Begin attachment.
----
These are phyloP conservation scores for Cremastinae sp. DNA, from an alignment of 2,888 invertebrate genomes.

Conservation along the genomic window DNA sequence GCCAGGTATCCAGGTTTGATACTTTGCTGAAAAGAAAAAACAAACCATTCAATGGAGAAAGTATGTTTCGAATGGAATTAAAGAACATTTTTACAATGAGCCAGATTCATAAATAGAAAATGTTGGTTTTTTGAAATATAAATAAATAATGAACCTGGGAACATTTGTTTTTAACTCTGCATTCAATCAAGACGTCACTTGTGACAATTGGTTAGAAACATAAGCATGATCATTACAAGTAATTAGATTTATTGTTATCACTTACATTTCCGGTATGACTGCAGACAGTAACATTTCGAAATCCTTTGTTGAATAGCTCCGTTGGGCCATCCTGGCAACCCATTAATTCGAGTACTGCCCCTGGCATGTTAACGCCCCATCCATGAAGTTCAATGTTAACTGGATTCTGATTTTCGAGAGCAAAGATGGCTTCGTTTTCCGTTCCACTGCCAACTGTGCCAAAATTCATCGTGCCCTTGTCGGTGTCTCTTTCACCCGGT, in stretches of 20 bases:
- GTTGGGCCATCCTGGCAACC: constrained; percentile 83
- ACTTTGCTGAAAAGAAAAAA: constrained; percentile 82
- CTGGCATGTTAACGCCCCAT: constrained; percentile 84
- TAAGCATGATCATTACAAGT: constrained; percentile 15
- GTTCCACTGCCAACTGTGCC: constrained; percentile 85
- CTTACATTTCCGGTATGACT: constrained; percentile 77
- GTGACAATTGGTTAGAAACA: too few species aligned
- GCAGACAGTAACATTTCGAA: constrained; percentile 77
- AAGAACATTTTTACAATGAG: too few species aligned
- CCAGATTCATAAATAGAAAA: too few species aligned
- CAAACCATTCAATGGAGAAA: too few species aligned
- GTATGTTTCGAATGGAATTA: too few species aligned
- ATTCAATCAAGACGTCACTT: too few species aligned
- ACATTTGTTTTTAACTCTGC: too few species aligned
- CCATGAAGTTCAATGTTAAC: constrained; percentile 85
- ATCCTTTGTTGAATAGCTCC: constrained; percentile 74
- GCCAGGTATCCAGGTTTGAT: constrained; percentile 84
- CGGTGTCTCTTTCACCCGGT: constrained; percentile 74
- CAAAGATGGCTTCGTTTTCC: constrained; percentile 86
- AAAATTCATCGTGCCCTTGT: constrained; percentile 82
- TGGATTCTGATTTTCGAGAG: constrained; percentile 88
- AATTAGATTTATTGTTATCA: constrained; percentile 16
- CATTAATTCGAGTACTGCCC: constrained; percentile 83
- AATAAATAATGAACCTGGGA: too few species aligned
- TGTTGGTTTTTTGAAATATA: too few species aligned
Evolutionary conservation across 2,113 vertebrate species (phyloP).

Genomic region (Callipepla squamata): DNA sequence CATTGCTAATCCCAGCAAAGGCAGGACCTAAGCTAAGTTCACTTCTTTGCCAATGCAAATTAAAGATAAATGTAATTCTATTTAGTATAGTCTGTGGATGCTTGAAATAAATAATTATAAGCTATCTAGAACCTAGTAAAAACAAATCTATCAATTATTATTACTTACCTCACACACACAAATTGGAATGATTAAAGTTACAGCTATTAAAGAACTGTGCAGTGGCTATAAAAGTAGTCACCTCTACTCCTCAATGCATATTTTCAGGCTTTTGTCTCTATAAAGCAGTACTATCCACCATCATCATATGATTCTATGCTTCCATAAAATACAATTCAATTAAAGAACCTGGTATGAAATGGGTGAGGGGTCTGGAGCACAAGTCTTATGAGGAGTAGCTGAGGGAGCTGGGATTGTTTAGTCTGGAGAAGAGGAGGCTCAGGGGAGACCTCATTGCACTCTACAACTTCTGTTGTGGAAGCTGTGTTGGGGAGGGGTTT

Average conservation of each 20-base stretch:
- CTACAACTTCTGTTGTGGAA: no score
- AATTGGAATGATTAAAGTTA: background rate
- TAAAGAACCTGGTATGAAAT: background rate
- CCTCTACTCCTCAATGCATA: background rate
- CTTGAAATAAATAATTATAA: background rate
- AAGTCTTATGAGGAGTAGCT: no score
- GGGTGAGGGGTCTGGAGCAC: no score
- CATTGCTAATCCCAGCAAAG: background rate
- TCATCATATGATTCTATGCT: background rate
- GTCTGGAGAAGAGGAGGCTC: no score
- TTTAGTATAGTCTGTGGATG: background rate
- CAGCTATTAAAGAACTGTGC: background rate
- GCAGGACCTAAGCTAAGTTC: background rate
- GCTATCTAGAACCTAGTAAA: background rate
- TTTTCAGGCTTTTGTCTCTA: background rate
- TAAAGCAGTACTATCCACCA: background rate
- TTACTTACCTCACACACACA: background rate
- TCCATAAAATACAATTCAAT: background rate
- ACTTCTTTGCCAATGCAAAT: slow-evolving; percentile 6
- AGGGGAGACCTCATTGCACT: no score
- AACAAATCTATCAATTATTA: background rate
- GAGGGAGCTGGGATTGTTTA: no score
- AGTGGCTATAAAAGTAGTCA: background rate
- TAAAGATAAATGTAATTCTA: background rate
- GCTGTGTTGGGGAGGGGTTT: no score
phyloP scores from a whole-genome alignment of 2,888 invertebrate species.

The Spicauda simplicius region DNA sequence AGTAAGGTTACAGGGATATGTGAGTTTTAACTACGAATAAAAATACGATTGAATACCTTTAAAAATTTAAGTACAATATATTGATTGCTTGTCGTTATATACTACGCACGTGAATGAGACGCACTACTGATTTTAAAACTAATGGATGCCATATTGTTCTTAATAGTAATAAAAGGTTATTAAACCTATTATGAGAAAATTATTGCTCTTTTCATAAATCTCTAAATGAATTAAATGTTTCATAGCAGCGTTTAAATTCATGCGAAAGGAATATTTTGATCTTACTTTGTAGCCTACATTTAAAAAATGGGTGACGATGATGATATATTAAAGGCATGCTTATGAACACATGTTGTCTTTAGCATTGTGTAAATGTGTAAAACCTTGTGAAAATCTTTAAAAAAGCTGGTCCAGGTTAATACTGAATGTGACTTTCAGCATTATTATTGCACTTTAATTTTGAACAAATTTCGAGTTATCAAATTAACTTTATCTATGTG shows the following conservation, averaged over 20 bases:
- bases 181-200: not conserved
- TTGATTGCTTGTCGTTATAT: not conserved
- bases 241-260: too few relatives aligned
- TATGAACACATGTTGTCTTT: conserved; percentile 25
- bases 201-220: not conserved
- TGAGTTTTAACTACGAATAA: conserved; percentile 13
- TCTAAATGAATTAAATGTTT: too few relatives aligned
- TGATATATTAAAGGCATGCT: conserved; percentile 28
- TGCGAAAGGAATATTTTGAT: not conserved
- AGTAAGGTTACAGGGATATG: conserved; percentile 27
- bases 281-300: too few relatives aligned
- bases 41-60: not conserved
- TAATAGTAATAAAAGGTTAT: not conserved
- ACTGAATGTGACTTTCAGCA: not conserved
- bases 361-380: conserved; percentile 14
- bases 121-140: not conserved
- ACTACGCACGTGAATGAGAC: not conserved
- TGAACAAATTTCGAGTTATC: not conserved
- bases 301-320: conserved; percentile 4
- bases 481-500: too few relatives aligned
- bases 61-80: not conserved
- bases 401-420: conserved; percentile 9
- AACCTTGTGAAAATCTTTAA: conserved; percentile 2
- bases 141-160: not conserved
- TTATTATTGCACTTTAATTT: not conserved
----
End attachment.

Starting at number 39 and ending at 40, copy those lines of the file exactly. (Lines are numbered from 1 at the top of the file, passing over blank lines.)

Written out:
- TCATCATATGATTCTATGCT: background rate
- GTCTGGAGAAGAGGAGGCTC: no score